Here's the one problem with wearables that we all need to fix

Wearables are starting to win me over, but having "lost" my Fitbit One over the weekend, I realise there's a major problem with them...
Written by Matt Baxter-Reynolds, Contributor
Fitbit One
A Fitbit One. A cool little device. Just don't lose it.

Back in January this year, I bought a Fitbit One. If you don't know what that is, I'll explain. It's a little one-inch-by-half-an-inch slug of black plastic that measures how active you are.

You carry it on you and it keeps track of how much you walk, move about, etc. You can even wear it at night and it'll track the amount and quality of your sleep.

It is really cool, but I used it for about a month and then lost interest. At the time, I was in traditional "lazy geek" mode -- i.e. I wasn't getting much exercise and I felt pretty neutral about the benefit it was providing.

However, about eight weeks ago I got a place on next year's London Marathon, so I've been a bit more interested in keeping track of my activity and I've started using it again.

And then I lost it. In the sense that I had a Fitbit, and then I didn't have one any more.

Which got me to thinking about a problem with wearables.


At the moment, I use (wear?) two wearable devices -- a Pebble smartwatch, and the erstwhile Fitbit.

The only frustration with the Pebble is that I keep forgetting to charge it. But at least I actually strap it onto me. Not so much with the Fitbit, which just has to live in one of my pockets. It's so small and light that it's easy to lose. If my keys fell out of my pocket, I'd notice that. If my Fitbit did -- no chance.

Case in point, it might be the case that you sit down in McDonalds with a Fitbit, smartphone, keys, and wallet, and then you get home you discover that you no longer have a Fitbit.

Wearables necessarily need to be small and light, otherwise no one is going to want to wear them. They have to be forgettable, which increases the chance that you can forget them.

Wearables have a lot of problems that need to be overcome -- the most important being the issue making them compelling and useful to ordinary people doing ordinary things. (The Fitbit does do a rather good job of that, to be fair.) But the problem of safeguarding any investment such that the careless owner (me in this instance) doesn't keep losing them surely has to be up there.

Just in case the outcome of what happened to my Fitbit is causing you too much emotional discomfort, shall I tell you where I found it? It wasn't in McDonald's -- despite me going back with an iPad trying to make it sync, a bit like how back in the olden times we used to do water divination with a stick. It was actually at home, under a pile of other stuff. I hadn't lost it at all. Don't ask.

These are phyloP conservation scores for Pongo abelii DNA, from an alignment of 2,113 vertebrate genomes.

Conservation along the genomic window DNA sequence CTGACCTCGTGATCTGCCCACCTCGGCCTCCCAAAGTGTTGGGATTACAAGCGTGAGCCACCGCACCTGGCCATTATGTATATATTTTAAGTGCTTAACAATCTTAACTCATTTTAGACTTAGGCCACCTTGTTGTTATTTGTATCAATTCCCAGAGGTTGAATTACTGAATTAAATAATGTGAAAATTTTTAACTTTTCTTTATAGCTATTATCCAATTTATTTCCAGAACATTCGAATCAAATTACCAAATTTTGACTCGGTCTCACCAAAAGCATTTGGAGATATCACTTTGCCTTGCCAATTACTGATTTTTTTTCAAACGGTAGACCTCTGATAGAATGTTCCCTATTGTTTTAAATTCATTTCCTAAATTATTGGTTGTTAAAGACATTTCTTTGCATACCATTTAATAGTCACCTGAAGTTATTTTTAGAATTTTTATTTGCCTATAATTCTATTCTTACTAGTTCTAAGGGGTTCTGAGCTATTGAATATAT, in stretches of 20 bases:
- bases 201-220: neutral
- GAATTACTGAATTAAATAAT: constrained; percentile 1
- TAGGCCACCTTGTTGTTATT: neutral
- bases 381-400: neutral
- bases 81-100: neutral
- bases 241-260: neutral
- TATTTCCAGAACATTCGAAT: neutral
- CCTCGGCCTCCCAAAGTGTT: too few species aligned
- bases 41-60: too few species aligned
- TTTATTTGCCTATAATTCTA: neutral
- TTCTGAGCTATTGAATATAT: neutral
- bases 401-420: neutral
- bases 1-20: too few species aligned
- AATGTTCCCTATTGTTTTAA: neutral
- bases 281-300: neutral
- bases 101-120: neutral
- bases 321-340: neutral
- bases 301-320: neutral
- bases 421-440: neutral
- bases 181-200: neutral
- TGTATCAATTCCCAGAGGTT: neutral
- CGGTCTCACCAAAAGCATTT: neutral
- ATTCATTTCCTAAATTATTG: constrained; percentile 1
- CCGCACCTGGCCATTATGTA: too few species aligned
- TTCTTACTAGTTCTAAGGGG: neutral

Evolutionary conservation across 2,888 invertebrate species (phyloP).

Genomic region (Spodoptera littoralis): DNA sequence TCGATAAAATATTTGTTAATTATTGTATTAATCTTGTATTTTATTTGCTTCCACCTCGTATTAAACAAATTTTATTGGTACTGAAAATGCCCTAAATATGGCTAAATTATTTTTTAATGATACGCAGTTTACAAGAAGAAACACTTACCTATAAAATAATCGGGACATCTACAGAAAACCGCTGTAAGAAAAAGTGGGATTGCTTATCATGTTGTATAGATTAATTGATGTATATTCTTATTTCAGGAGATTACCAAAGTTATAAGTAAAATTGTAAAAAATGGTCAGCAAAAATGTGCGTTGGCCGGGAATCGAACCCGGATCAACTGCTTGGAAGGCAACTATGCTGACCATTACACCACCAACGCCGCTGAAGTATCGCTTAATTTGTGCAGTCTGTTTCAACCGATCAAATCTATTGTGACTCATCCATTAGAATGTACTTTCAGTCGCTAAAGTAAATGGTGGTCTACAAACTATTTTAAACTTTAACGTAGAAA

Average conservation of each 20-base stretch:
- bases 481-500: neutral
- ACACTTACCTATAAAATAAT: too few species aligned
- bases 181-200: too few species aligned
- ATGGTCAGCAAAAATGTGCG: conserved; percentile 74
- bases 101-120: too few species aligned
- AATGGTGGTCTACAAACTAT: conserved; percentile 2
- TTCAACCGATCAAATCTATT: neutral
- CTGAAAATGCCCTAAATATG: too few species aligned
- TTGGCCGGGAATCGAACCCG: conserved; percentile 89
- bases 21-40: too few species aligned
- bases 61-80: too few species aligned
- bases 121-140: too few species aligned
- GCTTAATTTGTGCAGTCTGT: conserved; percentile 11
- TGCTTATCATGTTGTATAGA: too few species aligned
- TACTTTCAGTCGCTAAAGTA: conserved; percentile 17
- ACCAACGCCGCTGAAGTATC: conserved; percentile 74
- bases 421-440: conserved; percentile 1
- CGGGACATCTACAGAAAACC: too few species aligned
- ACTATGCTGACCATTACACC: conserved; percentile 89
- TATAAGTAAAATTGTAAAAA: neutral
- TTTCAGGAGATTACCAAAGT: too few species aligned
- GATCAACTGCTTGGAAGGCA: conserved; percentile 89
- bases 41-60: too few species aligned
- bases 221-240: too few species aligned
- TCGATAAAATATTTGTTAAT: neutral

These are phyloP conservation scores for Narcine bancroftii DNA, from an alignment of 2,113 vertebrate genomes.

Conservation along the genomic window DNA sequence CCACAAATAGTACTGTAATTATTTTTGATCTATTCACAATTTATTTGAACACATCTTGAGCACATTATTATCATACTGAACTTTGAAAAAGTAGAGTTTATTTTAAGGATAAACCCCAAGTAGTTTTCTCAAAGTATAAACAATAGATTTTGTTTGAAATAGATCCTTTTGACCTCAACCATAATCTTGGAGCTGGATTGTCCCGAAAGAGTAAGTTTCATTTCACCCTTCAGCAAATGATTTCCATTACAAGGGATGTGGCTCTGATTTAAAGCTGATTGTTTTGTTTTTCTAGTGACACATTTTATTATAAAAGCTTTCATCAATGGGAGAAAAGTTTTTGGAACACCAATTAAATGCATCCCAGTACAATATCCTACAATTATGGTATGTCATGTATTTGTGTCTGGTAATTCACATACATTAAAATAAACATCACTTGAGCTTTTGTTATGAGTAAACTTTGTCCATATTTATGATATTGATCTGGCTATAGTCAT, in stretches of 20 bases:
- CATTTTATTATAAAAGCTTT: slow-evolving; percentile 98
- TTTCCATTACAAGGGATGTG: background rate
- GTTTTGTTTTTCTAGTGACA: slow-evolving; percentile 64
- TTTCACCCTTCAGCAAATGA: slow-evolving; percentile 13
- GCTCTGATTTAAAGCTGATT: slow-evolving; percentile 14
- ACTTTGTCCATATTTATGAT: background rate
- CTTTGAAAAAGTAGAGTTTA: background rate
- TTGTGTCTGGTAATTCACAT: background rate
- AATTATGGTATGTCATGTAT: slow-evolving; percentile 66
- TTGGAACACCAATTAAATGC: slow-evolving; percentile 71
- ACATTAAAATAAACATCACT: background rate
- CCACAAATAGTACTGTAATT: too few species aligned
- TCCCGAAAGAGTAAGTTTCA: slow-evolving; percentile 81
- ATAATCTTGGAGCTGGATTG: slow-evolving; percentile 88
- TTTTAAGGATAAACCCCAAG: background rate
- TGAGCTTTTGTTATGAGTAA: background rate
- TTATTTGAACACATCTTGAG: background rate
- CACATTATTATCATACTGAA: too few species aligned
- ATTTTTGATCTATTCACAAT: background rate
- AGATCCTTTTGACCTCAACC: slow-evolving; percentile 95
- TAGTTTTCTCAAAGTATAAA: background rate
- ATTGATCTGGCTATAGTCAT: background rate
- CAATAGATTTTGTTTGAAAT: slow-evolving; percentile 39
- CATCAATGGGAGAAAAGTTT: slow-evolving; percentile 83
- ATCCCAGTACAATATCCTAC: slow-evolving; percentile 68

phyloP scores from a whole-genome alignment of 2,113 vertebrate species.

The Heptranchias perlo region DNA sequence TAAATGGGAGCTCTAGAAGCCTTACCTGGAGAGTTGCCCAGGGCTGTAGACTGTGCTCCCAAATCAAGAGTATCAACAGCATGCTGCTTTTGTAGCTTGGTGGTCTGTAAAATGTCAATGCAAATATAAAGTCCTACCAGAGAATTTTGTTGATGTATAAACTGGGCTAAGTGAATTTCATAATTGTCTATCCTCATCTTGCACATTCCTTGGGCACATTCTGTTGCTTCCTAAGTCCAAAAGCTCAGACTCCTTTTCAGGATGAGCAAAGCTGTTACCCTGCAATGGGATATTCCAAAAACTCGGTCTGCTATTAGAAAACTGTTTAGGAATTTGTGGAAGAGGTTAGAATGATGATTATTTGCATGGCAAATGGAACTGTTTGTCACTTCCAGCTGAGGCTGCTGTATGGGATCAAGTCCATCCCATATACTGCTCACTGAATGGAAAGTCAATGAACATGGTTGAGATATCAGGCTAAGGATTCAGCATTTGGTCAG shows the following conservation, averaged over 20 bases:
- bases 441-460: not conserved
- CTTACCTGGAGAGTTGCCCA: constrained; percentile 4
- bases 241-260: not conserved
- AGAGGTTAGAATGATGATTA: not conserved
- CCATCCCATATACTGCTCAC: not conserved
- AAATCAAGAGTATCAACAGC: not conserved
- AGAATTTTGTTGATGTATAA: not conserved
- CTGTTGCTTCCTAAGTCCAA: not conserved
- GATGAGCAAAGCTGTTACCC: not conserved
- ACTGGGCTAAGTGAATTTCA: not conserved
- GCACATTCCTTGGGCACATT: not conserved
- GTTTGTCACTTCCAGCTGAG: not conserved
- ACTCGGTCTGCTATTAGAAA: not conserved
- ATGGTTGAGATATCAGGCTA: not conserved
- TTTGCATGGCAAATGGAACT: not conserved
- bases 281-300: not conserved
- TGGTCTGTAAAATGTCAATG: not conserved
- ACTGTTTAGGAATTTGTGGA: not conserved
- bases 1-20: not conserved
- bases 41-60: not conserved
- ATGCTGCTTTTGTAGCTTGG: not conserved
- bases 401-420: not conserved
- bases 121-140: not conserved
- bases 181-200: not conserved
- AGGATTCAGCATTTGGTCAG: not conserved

"Quantified self" devices, like the Fitbit, divide themselves into a number of groups. Some of those groups need light in order for them to be functional. A smartwatch needs to be seen so that you can read its display. A lifelogging device, like Narrative, need to see what's around it so that it can take photos.

If it doesn't need light, why not swallow it? (Do I need to say, "don't try this at home"?) That approach is highly convenient to begin with, but if you follow it to it's, uh, natural conclusion you may either have an issue with the constituent rare earth metals ending up in the sewage system, or you may have an issue with stopping the constituent rare earth metals from ending up in the sewage system.

If you don't fancy swallowing it, why not fit your wearable subdermally? Sure, you'd need to have a little surgical procedure, but from there it'd be easy to charge (think conductive charging like Qi charging pads), and easy to get data from it (think Bluetooth Low Energy).

Let's assume those ideas are a way off, is there anything you can do today to keep your "unattached wearables" with you at all times?

There are in the market today a tonne of products that offer to keep your stuff around you -- the idea being that you attach some form of tag and you'll either be alerted if they go outside of a given range. Kensington's Proximo Proximity Monitoring System is one system; the crowdsourced Tile is another.

But the obvious problem with both of these is that they are too big. The tags associated with both of those systems are way bigger than my Fitbit.

An answer

Is there a possible software answer to all this? I think there is.

The Proximo system that I mentioned above works by attaching physical tokens to things that you want to keep in range. That presupposes that what you want to keep isn't an active device. Put more simply, your keys, bag, teddy bear, etc don't run Bluetooth.

Virtually every wearable technology does and will continue to do so going forward. So why not create a software standard for tracking wearable devices? Why do we need to have all this clever widgetry when all you need is an app together with some agreed way for all these devices to behave?

I should just be able to buy a Pebble, or a Fitbit, or a Narrative, or a whatever and the app and devices work together to stop me from losing stuff.

What I want though is not one set of options in the Pebble sync app, another in the Fitbit sync app, and so on. I want it either standardised in the smartphone OS, or as an app that acts as a standard.

It's not rocket science. Unless you're using it track parts for a rocket, in which case it may be.

What do you think? Post a comment, or talk to me on Twitter: @mbrit.

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